“My dad used to take me to Irwindale Speedway, and we’d watch Turkey Night there every year,” Grant said in a series press release. “This is one of the races I fell in love with. I didn’t think I’d ever get a chance to run in it, never thought I’d make a show and certainly never thought I’d be able to win one.”

With its genesis in 1934 at Gilmore Stadium, a quarter-mile dirt track in Los Angeles, the race is steeped in history with winners that include AJ Foyt, Parnelli Jones, Gary Bettenhausen and Johnnie Parsons. Tony Stewart won it in 2000. Kyle Larson won his first of three Turkey Night Grands Prix in 2012. Christopher Bell earned his first of three in 2014, so Grant’s enthusiasm was well deserved.

So was the skepticism that he would win. He failed to crack the top five in three previous attempts, although he came close last year with a sixth-place result. When he lined up for the feature 13th in the crowded 28-car field, winning seemed like a longshot.

Grant watched as serious challengers fell by the wayside. Mitchel Moles flipped on Lap 10 of the feature. Michael “Buddy” Kofoid took a tumble on Lap 68 and World of Outlaws Sprint car driver Carson Macedo flipped on Lap 79. Grant saw the carnage ahead of him and held a steady wheel as he passed Tanner Thorson for the lead with 15 laps remaining and stayed out of trouble for the remainder of the event.

“It’s a dream come true to win the Turkey Night Grand Prix,” Grant said.

Kyle Larson follows Justin Grant to the front on Turkey Night

The 2012, 2016 and 2019 winner, Larson was not scheduled to run the event. His wife Katelyn is expecting their third child shortly, but after a couple of glasses of wine with Thanksgiving dinner and while watching some replays of the event, Larson texted car owner Chad Boat to see if he had a spare car lying around. He did.

“We weren’t great but just hung around and it seemed like anybody who got to the lead crashed and collected some people,” Larson said. “We made some passes throughout; in the mid-portion, we weren’t very good but then we got better at the end.

“I just ran really, really hard there, and knew I was running out of time, so I had to go. I made some pretty crazy and dumb moves, but I got to second and was hoping we could get a caution to get racing with Justin there. He was sliding himself at both ends and thought that maybe we could get a run and just out-angle him into [Turn] 1 and get clear off [Turn] 2 if we got a caution, but it just didn’t work out.”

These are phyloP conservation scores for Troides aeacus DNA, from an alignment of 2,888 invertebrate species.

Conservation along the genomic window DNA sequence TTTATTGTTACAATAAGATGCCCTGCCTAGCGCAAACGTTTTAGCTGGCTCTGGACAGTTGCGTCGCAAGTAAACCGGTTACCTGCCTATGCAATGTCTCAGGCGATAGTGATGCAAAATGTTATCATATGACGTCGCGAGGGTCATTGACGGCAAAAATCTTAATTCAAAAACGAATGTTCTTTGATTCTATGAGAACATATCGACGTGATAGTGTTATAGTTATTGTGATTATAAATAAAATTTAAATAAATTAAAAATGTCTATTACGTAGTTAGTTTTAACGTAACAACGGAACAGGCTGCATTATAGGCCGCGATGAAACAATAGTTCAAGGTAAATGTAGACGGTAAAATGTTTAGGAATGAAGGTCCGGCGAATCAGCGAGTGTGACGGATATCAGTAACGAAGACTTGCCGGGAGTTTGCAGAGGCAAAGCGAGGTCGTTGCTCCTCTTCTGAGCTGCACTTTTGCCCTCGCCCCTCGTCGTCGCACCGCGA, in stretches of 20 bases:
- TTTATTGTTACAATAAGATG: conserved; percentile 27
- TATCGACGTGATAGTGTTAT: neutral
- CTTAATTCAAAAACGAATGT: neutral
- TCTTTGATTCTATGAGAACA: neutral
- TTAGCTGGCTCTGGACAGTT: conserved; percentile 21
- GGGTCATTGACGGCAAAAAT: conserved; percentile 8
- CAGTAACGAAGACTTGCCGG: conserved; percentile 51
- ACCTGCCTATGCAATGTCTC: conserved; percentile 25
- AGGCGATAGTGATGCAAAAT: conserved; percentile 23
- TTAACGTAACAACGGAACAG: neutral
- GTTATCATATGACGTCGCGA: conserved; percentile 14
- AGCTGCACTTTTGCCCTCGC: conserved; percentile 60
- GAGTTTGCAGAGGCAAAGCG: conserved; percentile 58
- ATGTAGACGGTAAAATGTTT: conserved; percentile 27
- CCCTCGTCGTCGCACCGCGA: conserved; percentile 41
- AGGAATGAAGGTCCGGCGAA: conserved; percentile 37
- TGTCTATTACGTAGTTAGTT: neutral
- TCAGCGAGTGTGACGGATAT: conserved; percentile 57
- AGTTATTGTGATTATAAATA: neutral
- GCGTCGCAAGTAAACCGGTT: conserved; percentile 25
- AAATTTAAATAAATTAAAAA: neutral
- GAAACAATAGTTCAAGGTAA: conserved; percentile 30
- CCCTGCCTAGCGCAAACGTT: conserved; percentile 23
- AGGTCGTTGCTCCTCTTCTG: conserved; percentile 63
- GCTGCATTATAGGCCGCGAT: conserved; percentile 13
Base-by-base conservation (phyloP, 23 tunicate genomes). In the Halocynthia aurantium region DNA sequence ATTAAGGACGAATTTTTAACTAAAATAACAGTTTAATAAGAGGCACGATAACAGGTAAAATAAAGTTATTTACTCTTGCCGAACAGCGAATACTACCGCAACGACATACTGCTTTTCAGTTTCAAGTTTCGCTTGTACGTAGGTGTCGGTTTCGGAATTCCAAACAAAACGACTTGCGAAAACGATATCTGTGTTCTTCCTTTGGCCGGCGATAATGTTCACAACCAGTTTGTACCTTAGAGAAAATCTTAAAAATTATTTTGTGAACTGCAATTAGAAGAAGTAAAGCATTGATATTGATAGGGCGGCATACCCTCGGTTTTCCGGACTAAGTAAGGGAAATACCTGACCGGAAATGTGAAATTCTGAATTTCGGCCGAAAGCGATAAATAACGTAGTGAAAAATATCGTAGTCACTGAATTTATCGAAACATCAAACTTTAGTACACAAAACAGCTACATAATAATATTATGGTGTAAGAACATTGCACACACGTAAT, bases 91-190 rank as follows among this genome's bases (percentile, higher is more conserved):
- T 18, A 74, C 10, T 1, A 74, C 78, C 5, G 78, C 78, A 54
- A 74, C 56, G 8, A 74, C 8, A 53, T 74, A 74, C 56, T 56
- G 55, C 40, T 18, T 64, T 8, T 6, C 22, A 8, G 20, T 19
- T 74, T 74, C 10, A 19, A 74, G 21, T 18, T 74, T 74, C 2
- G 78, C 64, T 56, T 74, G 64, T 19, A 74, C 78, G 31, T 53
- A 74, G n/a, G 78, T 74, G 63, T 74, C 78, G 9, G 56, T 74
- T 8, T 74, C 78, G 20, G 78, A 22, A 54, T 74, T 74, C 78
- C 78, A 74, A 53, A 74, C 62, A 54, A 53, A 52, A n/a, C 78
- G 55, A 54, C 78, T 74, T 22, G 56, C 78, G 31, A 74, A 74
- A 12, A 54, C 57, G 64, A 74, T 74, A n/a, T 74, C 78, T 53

Larson padded one of the most impressive stats in the history of this race, however. In 10 starts, he’s won three times, finished second four times, was third once and fourth twice.

Bryant Wiedeman took the final spot on the podium.

As Grant and Larson began to pick their way through the field, Kofoid took the lead early from the outside of the front row and led the first 44 laps of the race before handing it over to Cannon McIntosh, who bicycled on Lap 71 before landing on all fours. While Macedo and Thorson tussled for the lead with McIntosh, Grant closed in.

Thorson finished 19th with McIntosh 20th. Macedo recovered from his incident to finish ninth. Kofoid’s hard tumble relegated him to 23rd.

Jake Andreotti in fourth and Kevin Thomas, Jr. rounded out the top five.

1. Justin Grant (started 13)
2. Kyle Larson (22)
3. Bryant Wiedeman (4)
4. Jake Andreotti (9)
5. Kevin Thomas Jr. (1)
6. Logan Seavey (8)
7. Alex Bright (27)
8. Emerson Axsom (24)
9. Carson Macedo (7)
10. Jason McDougal (18)
11. Jake Swanson (16)
12. Chase Johnson (6)
13. Jacob Denney (26)
14. Ryan Timms (23)
15. Chance Crum (28)
16. Brenham Crouch (17)
17. Jonathan Beason (19)
18. Cade Lewis (14)
19. Tanner Thorson (11)
20. Cannon McIntosh (3)
21. Thomas Meseraull (15)
22. Tyler Courtney (21)
23. Buddy Kofoid (2)
24. Brody Fuson (5)
25. Mitchel Moles (20)
26. Daniel Whitley (10)
27. Kaylee Bryson (12)
28. Spencer Bayston (25)